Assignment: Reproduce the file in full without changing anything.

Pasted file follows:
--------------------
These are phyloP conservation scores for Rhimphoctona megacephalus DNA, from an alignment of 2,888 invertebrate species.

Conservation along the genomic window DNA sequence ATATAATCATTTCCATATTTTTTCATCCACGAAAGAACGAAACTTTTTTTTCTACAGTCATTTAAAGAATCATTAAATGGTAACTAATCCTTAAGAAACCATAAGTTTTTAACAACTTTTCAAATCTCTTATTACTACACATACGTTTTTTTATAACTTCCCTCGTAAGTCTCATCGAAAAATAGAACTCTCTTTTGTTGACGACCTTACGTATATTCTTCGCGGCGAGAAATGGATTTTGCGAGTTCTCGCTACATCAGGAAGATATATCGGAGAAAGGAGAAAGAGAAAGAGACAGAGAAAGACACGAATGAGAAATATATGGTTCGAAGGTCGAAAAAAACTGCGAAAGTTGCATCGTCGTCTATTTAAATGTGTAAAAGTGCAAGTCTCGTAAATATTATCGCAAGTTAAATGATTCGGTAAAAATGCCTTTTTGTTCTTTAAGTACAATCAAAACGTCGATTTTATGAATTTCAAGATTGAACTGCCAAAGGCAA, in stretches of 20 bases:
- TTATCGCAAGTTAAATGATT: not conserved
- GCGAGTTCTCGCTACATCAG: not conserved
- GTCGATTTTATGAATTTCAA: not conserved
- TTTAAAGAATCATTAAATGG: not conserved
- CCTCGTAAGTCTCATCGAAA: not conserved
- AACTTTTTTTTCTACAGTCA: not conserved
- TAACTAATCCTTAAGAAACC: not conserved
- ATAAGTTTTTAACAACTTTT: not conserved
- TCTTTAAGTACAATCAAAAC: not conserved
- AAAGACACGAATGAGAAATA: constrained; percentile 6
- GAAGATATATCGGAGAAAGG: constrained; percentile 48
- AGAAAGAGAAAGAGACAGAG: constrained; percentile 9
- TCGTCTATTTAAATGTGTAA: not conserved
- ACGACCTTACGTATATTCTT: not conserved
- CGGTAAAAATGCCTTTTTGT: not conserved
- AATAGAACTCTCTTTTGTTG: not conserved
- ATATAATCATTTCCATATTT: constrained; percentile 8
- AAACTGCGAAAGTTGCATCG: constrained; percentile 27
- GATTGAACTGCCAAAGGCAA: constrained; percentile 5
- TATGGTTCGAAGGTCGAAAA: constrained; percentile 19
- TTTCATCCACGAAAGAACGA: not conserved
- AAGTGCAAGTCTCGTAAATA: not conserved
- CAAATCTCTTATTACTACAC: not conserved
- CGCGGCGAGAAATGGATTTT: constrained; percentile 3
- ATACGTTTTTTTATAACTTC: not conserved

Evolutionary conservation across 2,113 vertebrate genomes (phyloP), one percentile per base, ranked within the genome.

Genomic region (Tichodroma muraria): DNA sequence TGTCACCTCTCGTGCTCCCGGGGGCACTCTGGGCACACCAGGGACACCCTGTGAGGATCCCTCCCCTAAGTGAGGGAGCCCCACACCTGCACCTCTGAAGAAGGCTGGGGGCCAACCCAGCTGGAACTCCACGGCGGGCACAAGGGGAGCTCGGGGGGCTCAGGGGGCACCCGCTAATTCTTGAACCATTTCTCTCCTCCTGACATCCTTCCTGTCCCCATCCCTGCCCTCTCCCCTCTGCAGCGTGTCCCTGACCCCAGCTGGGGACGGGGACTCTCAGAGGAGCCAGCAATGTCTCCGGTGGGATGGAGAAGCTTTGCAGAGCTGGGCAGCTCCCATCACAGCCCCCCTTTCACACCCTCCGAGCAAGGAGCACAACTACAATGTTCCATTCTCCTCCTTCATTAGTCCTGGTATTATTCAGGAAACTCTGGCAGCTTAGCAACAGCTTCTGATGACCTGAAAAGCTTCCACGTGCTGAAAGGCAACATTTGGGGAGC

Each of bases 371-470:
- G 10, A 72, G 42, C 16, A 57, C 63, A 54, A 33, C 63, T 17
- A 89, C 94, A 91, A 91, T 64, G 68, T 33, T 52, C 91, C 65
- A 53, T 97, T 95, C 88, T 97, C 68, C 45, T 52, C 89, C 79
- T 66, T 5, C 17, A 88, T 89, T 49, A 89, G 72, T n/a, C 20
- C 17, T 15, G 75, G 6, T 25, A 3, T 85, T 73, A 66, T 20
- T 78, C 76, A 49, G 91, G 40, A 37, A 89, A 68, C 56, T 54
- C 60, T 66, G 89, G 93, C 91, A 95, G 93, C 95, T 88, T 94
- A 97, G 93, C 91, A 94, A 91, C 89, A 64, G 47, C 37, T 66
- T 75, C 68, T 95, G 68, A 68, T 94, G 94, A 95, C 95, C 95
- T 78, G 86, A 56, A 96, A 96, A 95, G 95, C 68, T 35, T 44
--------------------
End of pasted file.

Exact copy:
These are phyloP conservation scores for Rhimphoctona megacephalus DNA, from an alignment of 2,888 invertebrate species.

Conservation along the genomic window DNA sequence ATATAATCATTTCCATATTTTTTCATCCACGAAAGAACGAAACTTTTTTTTCTACAGTCATTTAAAGAATCATTAAATGGTAACTAATCCTTAAGAAACCATAAGTTTTTAACAACTTTTCAAATCTCTTATTACTACACATACGTTTTTTTATAACTTCCCTCGTAAGTCTCATCGAAAAATAGAACTCTCTTTTGTTGACGACCTTACGTATATTCTTCGCGGCGAGAAATGGATTTTGCGAGTTCTCGCTACATCAGGAAGATATATCGGAGAAAGGAGAAAGAGAAAGAGACAGAGAAAGACACGAATGAGAAATATATGGTTCGAAGGTCGAAAAAAACTGCGAAAGTTGCATCGTCGTCTATTTAAATGTGTAAAAGTGCAAGTCTCGTAAATATTATCGCAAGTTAAATGATTCGGTAAAAATGCCTTTTTGTTCTTTAAGTACAATCAAAACGTCGATTTTATGAATTTCAAGATTGAACTGCCAAAGGCAA, in stretches of 20 bases:
- TTATCGCAAGTTAAATGATT: not conserved
- GCGAGTTCTCGCTACATCAG: not conserved
- GTCGATTTTATGAATTTCAA: not conserved
- TTTAAAGAATCATTAAATGG: not conserved
- CCTCGTAAGTCTCATCGAAA: not conserved
- AACTTTTTTTTCTACAGTCA: not conserved
- TAACTAATCCTTAAGAAACC: not conserved
- ATAAGTTTTTAACAACTTTT: not conserved
- TCTTTAAGTACAATCAAAAC: not conserved
- AAAGACACGAATGAGAAATA: constrained; percentile 6
- GAAGATATATCGGAGAAAGG: constrained; percentile 48
- AGAAAGAGAAAGAGACAGAG: constrained; percentile 9
- TCGTCTATTTAAATGTGTAA: not conserved
- ACGACCTTACGTATATTCTT: not conserved
- CGGTAAAAATGCCTTTTTGT: not conserved
- AATAGAACTCTCTTTTGTTG: not conserved
- ATATAATCATTTCCATATTT: constrained; percentile 8
- AAACTGCGAAAGTTGCATCG: constrained; percentile 27
- GATTGAACTGCCAAAGGCAA: constrained; percentile 5
- TATGGTTCGAAGGTCGAAAA: constrained; percentile 19
- TTTCATCCACGAAAGAACGA: not conserved
- AAGTGCAAGTCTCGTAAATA: not conserved
- CAAATCTCTTATTACTACAC: not conserved
- CGCGGCGAGAAATGGATTTT: constrained; percentile 3
- ATACGTTTTTTTATAACTTC: not conserved

Evolutionary conservation across 2,113 vertebrate genomes (phyloP), one percentile per base, ranked within the genome.

Genomic region (Tichodroma muraria): DNA sequence TGTCACCTCTCGTGCTCCCGGGGGCACTCTGGGCACACCAGGGACACCCTGTGAGGATCCCTCCCCTAAGTGAGGGAGCCCCACACCTGCACCTCTGAAGAAGGCTGGGGGCCAACCCAGCTGGAACTCCACGGCGGGCACAAGGGGAGCTCGGGGGGCTCAGGGGGCACCCGCTAATTCTTGAACCATTTCTCTCCTCCTGACATCCTTCCTGTCCCCATCCCTGCCCTCTCCCCTCTGCAGCGTGTCCCTGACCCCAGCTGGGGACGGGGACTCTCAGAGGAGCCAGCAATGTCTCCGGTGGGATGGAGAAGCTTTGCAGAGCTGGGCAGCTCCCATCACAGCCCCCCTTTCACACCCTCCGAGCAAGGAGCACAACTACAATGTTCCATTCTCCTCCTTCATTAGTCCTGGTATTATTCAGGAAACTCTGGCAGCTTAGCAACAGCTTCTGATGACCTGAAAAGCTTCCACGTGCTGAAAGGCAACATTTGGGGAGC

Each of bases 371-470:
- G 10, A 72, G 42, C 16, A 57, C 63, A 54, A 33, C 63, T 17
- A 89, C 94, A 91, A 91, T 64, G 68, T 33, T 52, C 91, C 65
- A 53, T 97, T 95, C 88, T 97, C 68, C 45, T 52, C 89, C 79
- T 66, T 5, C 17, A 88, T 89, T 49, A 89, G 72, T n/a, C 20
- C 17, T 15, G 75, G 6, T 25, A 3, T 85, T 73, A 66, T 20
- T 78, C 76, A 49, G 91, G 40, A 37, A 89, A 68, C 56, T 54
- C 60, T 66, G 89, G 93, C 91, A 95, G 93, C 95, T 88, T 94
- A 97, G 93, C 91, A 94, A 91, C 89, A 64, G 47, C 37, T 66
- T 75, C 68, T 95, G 68, A 68, T 94, G 94, A 95, C 95, C 95
- T 78, G 86, A 56, A 96, A 96, A 95, G 95, C 68, T 35, T 44